- The Washington Times - Saturday, October 5, 2002

The Maryland Terrapins are regarding today's game at West Virginia as a second opening day a chance to restart the season on a positive note with their first victory over a legitimate opponent.

"People are a little upset right now because we lost to Notre Dame and Florida State," said receiver Scooter Monroe, whose squad fell to the ninth-ranked Fighting Irish 22-0 in the actual season opener. "Those are two of the top teams in the country. We're just looking to start our season over."

Now that Maryland (3-2) has moved past the powder puff segment of its schedule with convincing wins over three tasty opponents around a seemingly inevitable loss to No.11 Florida State, the Terps return to the competitive portion of the schedule.

Following the Mountaineers (3-1), Maryland finishes the season with seven ACC games that will determine if it can repeat as conference champion and earn a second consecutive bowl appearance.

"We have kind of been gearing things towards this stretch run," coach Ralph Friedgen said. "I just hope we are ready to do it. To me, how our season goes will be determined how well we play in the last eight games. It's up for grabs. We could win them all. We could lose them all, too."

Today's trip to Morgantown will be a good gauge of Maryland's potential because it will face the nation's best rushing offense and the country's top runner in Avon Cobourne. It will also be the Terps' first true road game (Notre Dame was at a neutral site) and on artificial turf at Mountaineer Field.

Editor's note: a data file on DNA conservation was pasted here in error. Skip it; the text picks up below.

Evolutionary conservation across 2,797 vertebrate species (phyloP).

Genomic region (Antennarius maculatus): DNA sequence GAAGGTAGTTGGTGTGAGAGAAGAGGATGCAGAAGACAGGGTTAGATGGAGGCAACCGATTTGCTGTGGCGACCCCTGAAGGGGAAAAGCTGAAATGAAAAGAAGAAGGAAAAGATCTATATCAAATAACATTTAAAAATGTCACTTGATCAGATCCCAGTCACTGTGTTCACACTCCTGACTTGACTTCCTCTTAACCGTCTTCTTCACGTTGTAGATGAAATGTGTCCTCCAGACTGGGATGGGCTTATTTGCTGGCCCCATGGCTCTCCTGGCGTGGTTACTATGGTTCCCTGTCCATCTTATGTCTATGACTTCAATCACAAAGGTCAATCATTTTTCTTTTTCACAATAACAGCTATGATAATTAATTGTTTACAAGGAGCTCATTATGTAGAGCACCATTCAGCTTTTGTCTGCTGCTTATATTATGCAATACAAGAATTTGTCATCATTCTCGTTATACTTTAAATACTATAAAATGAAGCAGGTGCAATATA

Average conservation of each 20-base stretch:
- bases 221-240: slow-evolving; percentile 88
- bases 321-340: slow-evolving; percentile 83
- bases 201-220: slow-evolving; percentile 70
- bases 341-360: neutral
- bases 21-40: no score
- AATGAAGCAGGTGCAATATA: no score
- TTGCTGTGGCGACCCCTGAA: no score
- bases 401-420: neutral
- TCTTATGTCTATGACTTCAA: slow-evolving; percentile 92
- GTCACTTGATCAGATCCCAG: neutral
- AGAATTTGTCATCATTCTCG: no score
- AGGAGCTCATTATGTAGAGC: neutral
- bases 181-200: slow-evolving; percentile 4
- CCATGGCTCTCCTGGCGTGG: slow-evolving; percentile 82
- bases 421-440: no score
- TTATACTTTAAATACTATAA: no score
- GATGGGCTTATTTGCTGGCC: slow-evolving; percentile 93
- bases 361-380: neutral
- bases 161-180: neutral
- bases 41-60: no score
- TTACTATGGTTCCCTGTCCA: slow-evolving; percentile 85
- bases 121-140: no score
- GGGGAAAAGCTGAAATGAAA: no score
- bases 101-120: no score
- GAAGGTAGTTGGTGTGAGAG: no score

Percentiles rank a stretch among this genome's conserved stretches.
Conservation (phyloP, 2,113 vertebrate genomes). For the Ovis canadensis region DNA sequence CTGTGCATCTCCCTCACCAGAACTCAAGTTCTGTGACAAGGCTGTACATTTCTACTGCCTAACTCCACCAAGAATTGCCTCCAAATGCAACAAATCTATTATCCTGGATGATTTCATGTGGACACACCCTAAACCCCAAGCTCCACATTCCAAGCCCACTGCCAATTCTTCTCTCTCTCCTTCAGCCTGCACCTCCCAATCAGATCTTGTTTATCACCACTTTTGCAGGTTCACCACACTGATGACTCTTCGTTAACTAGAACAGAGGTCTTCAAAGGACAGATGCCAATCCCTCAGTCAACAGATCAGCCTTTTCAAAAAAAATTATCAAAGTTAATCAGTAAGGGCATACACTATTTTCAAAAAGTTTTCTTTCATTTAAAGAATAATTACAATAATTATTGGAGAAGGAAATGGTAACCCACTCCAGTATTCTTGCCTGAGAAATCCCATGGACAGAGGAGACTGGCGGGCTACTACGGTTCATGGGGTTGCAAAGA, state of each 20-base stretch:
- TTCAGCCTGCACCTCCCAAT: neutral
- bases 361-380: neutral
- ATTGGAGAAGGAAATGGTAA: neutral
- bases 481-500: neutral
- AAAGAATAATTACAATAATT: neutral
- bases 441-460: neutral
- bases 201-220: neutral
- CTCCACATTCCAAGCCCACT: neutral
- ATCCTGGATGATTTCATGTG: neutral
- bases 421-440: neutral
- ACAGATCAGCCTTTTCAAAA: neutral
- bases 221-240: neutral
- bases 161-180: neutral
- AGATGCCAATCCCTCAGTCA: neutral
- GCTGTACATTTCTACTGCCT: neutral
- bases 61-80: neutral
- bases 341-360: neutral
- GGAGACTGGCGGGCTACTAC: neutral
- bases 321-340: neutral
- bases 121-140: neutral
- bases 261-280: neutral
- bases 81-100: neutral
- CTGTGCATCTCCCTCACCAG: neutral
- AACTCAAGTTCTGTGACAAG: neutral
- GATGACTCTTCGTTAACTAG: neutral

A hostile crowd will greet Maryland quarterback Scott McBrien, who began his career at West Virginia and spent two years there before transferring last season. McBrien started one game and played in 10 for the Mountaineers in 2000. Friedgen said his quarterback has given no hints as to his feeling on the return to Morgantown.

"He could be holding four aces and you'd never know it or four deuces," said Friedgen, who put McBrien off limits to the media this week. "I'm not going to make a big deal out of it. He just has to go in and focus on what he has to do. I personally like that type of situation."

McBrien has yet to prove he can be productive against top competition. The fourth-year junior did not lead a touchdown drive and had four interceptions against Notre Dame and Florida State. He was pulled late in those games after they were out of reach.

Maryland's unproven passing attack starting with McBrien will be a critical part of the Terps' offense. Maryland wants to control the ball and keep the Mountaineers' potent rushing attack off the field. West Virginia averages 345.5 yards on the ground.

Cobourne has a 159.5 yards a game average, gaining 6.5 yards a carry. The 5-foot-9, 190-pounder ran for 260 yards last week against East Carolina, including 190 in the first half.

The Terps must slow him down, and do it without outside linebacker Leroy Ambush, who is serving a one-game suspension for an undisclosed violation of team rules. Redshirt freshman Ricardo Dickerson will make his first start.

The Terps plan to stack the line of scrimmage with extra defenders, hoping to force untested quarterback Rasheed Marshall to pass.

"Everybody has got to be in their hole in their gap so [Cobourne] can't find cutback lanes," Maryland nose tackle C.J. Feldheim said. "We have to go out and prove we can win against a good team, which we haven't done yet. Especially for our defense, it's a statement game."

It is a message that likely will have a long-lasting effect on the Terps. To be a positive sign, this second opening day will have to be a lot more successful than the first.

"This is the one we need to get," said Monroe, Maryland's leading receiver. "It is going to give us confidence against a good football team."

Terps receiver Jafar Williams is expected to play today despite aggravating his sprained left shoulder in Thursday's practice.

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